Working within a conflict zone often causes heightened stress and can impact mental health, thus making decisions about safety more difficult. Giving media teams access to a constant feed of credible intelligencem can help users make well-informed decisions based on the most recent developments within the country.

Ensuring that the intelligence is up to date, relevant and from trusted sources also forms part of an employer’s due diligence and duty of care to safeguard employees.

Support from risk management technology

Access to risk management technology such as Solace Secure can provide reassurance to media representatives working in-country and can play a part in helping you meet your duty of care to employees by providing access to 24/7/365 crisis response, key intelligence based on their location, and facilitating regular check-ins to ensure staff are safe and well. Consider integrating GPS devices into such platforms to ensure coverage is available if phone or internet signal becomes interrupted.

Additional security for working in-country

Regardless of how much experience media personnel have from working in war zones, it is advisable to instruct a travel risk management supplier that has on-the-ground security support, with close protection officers and, where applicable, armoured vehicles to increase security while in transit.

Have an evacuation strategy

A location that is deemed lower-risk within Ukraine can rapidly change due to unexpected military attacks and air strikes, so having a clear evacuation strategy can save time when decisions need to be made quickly. Giving reporters in the field access to a 24/7/365 security operations centre means that in times of crisis there is no delay in requesting help, particularly when points of contact that may be in a different time zone or unavailable.

Advice for media representatives that are within an occupied territory and trying to evacuate.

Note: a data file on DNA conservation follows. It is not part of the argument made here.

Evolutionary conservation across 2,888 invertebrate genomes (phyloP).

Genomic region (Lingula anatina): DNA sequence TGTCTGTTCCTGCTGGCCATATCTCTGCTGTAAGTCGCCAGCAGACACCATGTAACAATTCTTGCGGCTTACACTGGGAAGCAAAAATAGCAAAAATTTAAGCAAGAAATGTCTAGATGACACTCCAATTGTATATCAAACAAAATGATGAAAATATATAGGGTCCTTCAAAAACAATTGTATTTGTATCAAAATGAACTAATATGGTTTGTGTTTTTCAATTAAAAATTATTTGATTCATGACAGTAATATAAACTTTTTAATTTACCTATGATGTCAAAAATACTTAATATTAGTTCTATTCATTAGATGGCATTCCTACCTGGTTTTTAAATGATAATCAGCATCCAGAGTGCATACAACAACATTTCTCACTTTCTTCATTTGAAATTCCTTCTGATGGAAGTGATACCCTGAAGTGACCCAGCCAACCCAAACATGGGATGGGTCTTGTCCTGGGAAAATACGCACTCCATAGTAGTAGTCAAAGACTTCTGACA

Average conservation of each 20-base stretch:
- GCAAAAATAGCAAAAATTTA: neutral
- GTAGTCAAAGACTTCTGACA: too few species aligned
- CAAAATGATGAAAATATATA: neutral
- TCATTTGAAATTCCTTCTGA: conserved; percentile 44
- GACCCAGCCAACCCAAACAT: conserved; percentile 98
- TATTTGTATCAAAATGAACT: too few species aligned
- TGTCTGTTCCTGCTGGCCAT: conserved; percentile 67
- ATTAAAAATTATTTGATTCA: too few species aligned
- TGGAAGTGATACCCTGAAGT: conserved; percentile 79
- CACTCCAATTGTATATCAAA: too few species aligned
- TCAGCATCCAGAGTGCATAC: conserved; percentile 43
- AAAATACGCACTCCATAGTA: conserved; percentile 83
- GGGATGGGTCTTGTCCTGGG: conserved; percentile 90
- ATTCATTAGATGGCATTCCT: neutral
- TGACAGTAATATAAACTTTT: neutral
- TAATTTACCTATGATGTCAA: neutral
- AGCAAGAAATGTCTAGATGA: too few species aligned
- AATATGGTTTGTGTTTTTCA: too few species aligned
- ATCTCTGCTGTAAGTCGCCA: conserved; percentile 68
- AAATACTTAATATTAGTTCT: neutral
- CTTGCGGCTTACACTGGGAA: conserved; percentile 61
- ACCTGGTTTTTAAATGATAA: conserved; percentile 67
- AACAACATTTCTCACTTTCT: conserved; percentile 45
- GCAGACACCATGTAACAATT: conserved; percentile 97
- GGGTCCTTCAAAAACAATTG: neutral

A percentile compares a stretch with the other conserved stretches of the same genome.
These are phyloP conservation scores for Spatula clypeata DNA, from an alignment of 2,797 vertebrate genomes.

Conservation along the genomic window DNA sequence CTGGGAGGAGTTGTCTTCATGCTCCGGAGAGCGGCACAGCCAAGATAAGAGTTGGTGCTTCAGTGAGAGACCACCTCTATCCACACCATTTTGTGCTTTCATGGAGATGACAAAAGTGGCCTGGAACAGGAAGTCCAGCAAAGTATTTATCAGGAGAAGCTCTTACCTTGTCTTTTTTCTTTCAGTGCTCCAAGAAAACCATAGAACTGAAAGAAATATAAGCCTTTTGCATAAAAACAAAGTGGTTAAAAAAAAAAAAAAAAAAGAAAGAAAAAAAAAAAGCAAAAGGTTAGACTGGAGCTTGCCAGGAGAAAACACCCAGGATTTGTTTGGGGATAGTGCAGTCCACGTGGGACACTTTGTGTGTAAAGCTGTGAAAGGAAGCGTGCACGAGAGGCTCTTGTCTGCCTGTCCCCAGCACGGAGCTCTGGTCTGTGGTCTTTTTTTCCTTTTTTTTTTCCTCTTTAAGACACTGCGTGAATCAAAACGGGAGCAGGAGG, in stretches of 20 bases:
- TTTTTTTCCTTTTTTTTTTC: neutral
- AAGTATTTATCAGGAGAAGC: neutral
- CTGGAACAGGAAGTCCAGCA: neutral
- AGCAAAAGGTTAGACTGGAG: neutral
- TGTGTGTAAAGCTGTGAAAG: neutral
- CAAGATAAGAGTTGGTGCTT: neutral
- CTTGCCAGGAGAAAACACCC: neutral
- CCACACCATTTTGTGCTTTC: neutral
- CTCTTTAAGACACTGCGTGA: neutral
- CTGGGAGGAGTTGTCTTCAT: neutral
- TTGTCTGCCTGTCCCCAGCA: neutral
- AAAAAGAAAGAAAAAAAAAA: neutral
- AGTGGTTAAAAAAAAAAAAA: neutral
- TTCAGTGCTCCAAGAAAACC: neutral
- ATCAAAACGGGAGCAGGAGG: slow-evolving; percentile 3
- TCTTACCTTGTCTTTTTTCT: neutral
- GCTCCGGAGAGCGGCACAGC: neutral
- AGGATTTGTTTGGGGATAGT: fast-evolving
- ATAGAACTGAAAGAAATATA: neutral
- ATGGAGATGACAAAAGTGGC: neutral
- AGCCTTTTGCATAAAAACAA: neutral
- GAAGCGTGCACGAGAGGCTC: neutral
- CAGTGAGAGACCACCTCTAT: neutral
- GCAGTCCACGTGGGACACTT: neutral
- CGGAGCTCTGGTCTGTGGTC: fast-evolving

• If possible, find the closest unit of Ukrainian defence forces
  • Raise your hands and state loudly that you are from the press
  • Notify others that you do not speak Ukrainian
  • Listen closely to the commands from military personnel
  • Do not make sudden moves or put your hands in pockets for ID
  • Keep your ID in an easy to access place
  • Remain as calm as possible
  • Be prepared to show your identification papers, media representative ID and/or
    accreditation from the Armed Forces of Ukraine, at the request of military personnel

Global conflict zone security considerations 

Although the Ukraine conflict is the current focus for many international media organisations, the risks posed to media personnel from instability and war are not limited by geography.

Journalists are critical to providing timely and accurate crisis reporting, whether that is a natural disaster in Asia, narcotrafficking and cartel violence in Central America, coups and civil unrest in West Africa, or the intercontinental spread of violent extremism. Covering these stories is an inherently dangerous endeavour and as such, every precaution should be taken to safeguard the welfare of press, media and film crews regardless of the situation in which they are operating.   

Having a trusted risk management partner such as Solace Global Risk is therefore central to ensuring that the duty of care is met and the wellbeing of staff is preserved at all times. 

Talk to us about securing your global operations